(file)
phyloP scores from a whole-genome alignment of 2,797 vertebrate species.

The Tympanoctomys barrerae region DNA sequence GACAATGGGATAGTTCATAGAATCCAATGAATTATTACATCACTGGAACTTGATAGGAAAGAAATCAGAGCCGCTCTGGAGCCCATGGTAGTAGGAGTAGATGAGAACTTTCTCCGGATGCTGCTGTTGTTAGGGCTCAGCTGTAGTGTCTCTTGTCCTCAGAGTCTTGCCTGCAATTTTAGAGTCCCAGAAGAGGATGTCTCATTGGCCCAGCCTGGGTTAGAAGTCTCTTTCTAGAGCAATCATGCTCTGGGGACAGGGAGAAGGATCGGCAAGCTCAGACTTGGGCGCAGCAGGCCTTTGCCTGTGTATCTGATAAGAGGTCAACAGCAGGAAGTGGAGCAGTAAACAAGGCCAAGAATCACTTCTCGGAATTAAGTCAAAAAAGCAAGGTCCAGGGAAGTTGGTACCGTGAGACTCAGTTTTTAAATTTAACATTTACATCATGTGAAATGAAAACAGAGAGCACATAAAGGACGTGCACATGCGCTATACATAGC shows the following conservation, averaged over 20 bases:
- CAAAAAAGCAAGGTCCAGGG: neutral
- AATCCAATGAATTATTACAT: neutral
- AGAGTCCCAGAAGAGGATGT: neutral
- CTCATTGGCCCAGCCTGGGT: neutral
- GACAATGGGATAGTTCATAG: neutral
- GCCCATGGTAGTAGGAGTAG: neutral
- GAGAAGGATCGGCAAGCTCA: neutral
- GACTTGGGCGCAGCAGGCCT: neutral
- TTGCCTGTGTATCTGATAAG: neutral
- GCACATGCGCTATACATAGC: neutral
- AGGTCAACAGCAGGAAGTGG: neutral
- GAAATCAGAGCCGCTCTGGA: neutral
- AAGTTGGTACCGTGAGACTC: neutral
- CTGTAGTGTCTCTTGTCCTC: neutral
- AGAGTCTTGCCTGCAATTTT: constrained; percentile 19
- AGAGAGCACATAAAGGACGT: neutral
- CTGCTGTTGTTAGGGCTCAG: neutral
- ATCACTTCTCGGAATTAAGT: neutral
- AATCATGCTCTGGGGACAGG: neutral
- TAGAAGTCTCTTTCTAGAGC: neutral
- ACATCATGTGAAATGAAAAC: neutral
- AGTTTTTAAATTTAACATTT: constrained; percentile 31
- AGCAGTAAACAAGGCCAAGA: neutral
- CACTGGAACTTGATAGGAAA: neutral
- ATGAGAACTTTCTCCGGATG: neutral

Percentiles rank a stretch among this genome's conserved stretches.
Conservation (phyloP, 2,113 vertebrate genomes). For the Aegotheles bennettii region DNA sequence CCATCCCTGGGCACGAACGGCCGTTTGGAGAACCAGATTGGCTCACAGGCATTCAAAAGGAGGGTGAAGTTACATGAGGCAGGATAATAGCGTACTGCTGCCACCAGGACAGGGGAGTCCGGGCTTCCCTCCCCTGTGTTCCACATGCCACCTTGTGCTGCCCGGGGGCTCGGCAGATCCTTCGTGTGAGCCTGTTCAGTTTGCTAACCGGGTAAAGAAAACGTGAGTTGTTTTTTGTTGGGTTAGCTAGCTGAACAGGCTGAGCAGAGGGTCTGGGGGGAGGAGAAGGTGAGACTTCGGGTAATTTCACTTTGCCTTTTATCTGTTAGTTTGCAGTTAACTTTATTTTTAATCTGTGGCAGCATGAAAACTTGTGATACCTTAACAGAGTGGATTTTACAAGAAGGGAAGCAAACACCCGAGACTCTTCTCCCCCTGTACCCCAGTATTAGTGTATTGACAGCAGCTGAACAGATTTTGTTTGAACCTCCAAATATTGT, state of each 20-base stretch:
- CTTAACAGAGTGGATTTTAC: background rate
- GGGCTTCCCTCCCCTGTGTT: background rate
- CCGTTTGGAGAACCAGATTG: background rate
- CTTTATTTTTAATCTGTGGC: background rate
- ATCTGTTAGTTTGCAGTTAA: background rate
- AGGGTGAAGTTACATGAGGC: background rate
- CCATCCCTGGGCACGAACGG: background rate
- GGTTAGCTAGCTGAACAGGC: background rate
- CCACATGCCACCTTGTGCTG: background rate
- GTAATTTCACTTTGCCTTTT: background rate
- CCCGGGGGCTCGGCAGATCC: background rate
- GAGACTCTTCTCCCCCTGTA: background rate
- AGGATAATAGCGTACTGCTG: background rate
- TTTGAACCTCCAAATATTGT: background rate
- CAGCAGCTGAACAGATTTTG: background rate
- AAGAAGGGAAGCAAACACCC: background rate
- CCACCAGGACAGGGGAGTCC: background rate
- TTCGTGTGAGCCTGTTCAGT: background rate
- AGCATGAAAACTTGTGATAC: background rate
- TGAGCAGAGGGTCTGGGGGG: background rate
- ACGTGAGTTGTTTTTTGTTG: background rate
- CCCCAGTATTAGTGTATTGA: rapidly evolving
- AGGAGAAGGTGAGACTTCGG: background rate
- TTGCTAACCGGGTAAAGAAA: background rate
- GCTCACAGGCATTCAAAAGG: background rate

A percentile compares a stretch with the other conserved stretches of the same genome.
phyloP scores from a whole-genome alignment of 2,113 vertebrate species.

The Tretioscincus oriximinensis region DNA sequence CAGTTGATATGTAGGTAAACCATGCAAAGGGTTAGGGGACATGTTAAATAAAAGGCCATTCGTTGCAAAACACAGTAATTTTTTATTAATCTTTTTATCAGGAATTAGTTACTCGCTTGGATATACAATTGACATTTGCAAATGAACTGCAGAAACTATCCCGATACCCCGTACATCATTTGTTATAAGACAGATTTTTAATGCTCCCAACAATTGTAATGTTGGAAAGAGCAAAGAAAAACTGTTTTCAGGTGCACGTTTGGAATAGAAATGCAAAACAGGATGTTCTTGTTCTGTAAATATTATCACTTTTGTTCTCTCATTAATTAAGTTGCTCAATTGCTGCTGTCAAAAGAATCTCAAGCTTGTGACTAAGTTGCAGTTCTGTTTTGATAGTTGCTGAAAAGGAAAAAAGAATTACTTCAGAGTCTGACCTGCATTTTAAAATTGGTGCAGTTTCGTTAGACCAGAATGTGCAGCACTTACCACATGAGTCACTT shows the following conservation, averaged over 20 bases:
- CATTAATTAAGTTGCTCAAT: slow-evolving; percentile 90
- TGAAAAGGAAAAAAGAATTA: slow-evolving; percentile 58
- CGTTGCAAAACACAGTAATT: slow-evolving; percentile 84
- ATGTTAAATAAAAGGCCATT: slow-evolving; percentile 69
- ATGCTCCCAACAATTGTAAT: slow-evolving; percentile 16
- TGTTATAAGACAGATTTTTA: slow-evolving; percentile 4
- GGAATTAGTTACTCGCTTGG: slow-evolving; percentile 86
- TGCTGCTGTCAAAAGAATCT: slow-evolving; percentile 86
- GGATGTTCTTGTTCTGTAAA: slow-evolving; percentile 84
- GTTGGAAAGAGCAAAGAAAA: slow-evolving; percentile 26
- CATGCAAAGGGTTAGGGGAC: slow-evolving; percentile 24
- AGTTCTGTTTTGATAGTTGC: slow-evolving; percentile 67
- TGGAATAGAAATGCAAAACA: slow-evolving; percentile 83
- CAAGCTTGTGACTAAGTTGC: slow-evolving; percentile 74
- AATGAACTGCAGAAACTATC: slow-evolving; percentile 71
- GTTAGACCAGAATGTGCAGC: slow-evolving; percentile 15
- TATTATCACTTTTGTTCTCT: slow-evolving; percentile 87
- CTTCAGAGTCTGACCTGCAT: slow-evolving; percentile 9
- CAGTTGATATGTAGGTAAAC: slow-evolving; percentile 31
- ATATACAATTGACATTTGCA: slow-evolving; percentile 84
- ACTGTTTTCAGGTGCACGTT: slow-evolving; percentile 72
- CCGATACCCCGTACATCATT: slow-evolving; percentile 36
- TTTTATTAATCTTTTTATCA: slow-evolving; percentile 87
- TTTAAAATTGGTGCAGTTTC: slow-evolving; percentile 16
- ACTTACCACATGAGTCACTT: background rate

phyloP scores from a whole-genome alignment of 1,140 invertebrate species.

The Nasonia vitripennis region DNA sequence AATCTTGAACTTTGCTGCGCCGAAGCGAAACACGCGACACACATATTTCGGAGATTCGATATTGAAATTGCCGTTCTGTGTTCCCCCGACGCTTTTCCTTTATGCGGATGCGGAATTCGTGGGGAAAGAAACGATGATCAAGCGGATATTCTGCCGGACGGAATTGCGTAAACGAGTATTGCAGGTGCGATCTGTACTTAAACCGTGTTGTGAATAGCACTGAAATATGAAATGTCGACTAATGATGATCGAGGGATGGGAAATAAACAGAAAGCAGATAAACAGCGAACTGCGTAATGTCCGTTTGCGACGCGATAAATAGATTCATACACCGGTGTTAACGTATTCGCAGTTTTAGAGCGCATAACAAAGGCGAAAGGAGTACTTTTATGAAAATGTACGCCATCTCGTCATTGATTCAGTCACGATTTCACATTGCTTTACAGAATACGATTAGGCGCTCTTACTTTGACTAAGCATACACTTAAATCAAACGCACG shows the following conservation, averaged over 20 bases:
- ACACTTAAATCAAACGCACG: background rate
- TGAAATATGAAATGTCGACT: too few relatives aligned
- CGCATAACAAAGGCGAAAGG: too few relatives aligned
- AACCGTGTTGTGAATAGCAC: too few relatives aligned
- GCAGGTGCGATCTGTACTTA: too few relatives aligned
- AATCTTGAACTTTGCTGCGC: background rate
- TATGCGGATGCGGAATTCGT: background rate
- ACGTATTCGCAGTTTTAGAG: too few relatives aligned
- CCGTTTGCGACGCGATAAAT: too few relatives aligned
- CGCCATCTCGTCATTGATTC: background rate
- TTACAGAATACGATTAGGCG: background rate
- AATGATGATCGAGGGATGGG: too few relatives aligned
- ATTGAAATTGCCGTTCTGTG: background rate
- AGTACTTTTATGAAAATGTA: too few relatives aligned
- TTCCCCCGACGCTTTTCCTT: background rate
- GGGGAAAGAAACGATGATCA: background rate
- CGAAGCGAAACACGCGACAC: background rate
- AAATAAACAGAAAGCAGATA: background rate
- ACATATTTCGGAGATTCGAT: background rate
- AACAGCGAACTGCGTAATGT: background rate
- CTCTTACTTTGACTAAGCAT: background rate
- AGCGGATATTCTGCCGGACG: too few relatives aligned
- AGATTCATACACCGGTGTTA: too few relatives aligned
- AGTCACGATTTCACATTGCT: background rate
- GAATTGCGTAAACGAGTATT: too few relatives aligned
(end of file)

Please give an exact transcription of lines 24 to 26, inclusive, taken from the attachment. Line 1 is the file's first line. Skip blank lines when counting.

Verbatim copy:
- AGTTTTTAAATTTAACATTT: constrained; percentile 31
- AGCAGTAAACAAGGCCAAGA: neutral
- CACTGGAACTTGATAGGAAA: neutral